1-3/4 C flour 1/2 cup sugar 1 TBSP baking powder 1/2 tsp baking soda 1/4 tsp salt 1/2 cup shredded zucchini 2 large eggs 1/2 cup salted butter, melted 1/2...
10 thin slices prosciutto 2-1/2 cups heavy cream 5 cups cooked (al dente) ditalini pasta sea salt freshly ground black pepper 6 oz Brie, cut into small cubes 1/3 cup...
Campus had largest incoming class since 1979
This is quite a cash grab by La Crosse's Mayor. Tim Kabat shocked those working in the local tourism industry when he decided the city should get more of the...
ST. PAUL, Minn. (AP) The rise of the roundabout in Minnesota is helping explain a drop in serious crashes. That's the verdict from state transportation experts, who say that the circular intersections prove safer, more environmentally sound and better for the flow of traffic.
There are 115 roundabouts statewide, with another 39 planned or under construction. They've replaced right-angle traffic crossings. Ken Johnson of the Minnesota Department of Transportation points to the state's first roundabout near New Prague.
Before it went in, the intersection was the site of two deaths and 50 injury-causing accidents in five years. Since the roundabout was installed seven years ago, there have been no fatalities and only four injury crashes. That meshes with federal statistics that show roundabouts reduce fatalities by 90 percent.
MADISON, Wis. (AP) A Republican member of the Legislature's powerful budget-writing committee plans to unveil his proposal for overhauling the state's income tax system while also providing an even deeper tax cut than originally put forward by Gov. Scott Walker.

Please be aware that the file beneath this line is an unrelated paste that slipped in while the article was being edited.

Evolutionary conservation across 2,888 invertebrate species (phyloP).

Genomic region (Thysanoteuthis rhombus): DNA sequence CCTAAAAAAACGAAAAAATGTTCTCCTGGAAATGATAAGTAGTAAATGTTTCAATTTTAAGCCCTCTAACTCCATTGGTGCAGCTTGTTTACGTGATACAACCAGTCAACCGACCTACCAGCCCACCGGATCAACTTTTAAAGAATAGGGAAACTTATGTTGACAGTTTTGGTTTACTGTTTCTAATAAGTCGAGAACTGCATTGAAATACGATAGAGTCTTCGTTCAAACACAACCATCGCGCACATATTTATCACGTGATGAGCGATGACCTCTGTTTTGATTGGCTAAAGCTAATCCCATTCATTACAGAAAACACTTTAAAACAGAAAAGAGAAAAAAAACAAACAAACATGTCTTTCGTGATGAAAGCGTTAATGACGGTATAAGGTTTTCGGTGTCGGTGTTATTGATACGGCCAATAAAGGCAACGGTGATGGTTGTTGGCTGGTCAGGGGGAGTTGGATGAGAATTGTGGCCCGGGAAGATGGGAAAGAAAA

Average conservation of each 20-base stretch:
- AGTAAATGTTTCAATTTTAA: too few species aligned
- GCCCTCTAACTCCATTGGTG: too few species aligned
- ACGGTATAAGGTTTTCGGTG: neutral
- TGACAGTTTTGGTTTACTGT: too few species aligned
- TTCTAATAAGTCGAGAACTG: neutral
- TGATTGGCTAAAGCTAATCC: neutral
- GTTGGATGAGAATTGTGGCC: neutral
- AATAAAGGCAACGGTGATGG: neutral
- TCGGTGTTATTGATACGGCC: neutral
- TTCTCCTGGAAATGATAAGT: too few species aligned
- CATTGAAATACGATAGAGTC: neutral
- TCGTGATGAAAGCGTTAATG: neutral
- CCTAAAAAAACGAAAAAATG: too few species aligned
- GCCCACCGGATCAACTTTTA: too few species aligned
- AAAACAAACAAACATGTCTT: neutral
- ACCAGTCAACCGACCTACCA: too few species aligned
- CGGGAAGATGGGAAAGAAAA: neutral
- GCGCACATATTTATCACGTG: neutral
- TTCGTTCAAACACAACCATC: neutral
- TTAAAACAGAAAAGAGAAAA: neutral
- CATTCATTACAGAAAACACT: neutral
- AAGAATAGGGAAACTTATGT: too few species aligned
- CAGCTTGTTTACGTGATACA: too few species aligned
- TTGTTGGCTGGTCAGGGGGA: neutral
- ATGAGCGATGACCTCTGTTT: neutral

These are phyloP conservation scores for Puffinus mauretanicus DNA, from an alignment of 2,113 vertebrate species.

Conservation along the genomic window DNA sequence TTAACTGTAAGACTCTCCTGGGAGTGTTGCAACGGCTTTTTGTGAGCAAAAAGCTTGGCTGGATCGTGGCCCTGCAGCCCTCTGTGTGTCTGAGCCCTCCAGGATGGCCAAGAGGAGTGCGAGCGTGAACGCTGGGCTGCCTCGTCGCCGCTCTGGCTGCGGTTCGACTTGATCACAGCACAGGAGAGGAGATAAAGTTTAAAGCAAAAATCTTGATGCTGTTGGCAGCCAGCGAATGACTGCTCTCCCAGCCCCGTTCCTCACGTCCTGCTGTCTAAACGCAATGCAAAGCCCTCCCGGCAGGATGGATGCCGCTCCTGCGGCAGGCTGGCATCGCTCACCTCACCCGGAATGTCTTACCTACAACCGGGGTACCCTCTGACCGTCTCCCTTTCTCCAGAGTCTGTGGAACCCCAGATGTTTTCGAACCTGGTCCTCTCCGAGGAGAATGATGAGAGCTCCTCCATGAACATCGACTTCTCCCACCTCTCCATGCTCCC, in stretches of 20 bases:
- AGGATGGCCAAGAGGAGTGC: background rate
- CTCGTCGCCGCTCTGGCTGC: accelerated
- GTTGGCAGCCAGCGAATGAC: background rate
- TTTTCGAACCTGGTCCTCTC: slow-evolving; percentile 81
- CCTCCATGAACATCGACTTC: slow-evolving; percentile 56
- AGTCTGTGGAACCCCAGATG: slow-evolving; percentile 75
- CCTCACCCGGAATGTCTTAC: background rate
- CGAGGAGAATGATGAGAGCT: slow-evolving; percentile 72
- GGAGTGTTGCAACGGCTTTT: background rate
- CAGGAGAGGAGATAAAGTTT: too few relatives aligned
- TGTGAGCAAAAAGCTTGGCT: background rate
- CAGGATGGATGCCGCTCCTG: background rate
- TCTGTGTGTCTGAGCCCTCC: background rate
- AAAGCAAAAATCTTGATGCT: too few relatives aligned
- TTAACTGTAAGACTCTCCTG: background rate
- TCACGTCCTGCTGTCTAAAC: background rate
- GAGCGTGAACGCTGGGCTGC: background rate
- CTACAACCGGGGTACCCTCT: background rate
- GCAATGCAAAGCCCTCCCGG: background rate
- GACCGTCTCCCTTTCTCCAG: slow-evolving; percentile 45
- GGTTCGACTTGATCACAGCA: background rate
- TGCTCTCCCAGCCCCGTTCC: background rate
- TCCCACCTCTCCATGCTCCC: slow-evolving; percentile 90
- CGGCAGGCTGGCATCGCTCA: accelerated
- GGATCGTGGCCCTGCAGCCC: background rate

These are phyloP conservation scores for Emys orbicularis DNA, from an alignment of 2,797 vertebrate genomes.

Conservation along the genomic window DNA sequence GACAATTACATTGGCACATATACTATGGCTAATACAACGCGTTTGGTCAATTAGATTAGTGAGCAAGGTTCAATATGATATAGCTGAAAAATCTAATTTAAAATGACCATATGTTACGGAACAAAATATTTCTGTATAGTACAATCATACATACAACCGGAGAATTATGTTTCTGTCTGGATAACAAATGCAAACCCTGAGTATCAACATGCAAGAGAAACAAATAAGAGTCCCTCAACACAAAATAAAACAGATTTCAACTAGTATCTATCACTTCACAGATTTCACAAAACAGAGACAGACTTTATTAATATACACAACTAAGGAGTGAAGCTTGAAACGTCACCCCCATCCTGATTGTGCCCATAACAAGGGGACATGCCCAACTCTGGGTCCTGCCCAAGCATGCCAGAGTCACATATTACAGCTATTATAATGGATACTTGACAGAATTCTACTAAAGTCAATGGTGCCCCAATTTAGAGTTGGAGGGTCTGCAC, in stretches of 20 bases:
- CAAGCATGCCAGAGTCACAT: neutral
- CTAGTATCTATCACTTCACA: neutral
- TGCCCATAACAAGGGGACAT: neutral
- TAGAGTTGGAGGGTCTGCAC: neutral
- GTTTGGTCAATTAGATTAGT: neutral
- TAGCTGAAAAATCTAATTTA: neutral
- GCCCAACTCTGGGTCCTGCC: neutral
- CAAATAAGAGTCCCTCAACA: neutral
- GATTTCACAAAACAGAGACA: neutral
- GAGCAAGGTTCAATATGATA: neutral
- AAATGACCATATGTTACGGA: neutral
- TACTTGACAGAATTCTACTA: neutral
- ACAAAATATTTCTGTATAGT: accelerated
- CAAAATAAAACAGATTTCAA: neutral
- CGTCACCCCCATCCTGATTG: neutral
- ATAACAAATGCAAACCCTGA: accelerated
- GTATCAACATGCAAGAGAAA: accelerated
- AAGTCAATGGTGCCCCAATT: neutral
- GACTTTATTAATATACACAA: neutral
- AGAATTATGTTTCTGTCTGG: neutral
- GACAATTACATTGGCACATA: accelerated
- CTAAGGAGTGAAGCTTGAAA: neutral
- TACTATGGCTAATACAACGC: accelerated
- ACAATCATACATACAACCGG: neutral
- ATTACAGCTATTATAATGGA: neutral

Rep. Dale Kooyenga of Brookfield plans to release his proposal on Tuesday. It comes as the Legislature's Joint Finance Committee is nearing the end of its work making changes to Walker's budget before it heads to the Senate and Assembly for debate.
Walker in February proposed a $343 million income tax cut.
But Kooyenga has said he wants to increase the cut by another $450 million while also doing away with a number of existing tax credits and reduce the number of tax brackets from five to three.
ST. PAUL, Minn. (AP) Minnesota health officials say the wet weather and anticipated warm-up means outdoor enthusiasts are at high risk for ticks.
State epidemiologist Dave Neitzel says the tick season was delayed by a prolonged winter, but is now upon us. He says ticks are so small they can go unnoticed on people and pets. Neitzel says he was hiking just north of the Twin Cities recently and found some ticks.
The latest data from the Minnesota Department of Health shows nearly 15,000 cases of tick-borne diseases were reported from 1986 to 2010. The majority of the cases were Lyme disease.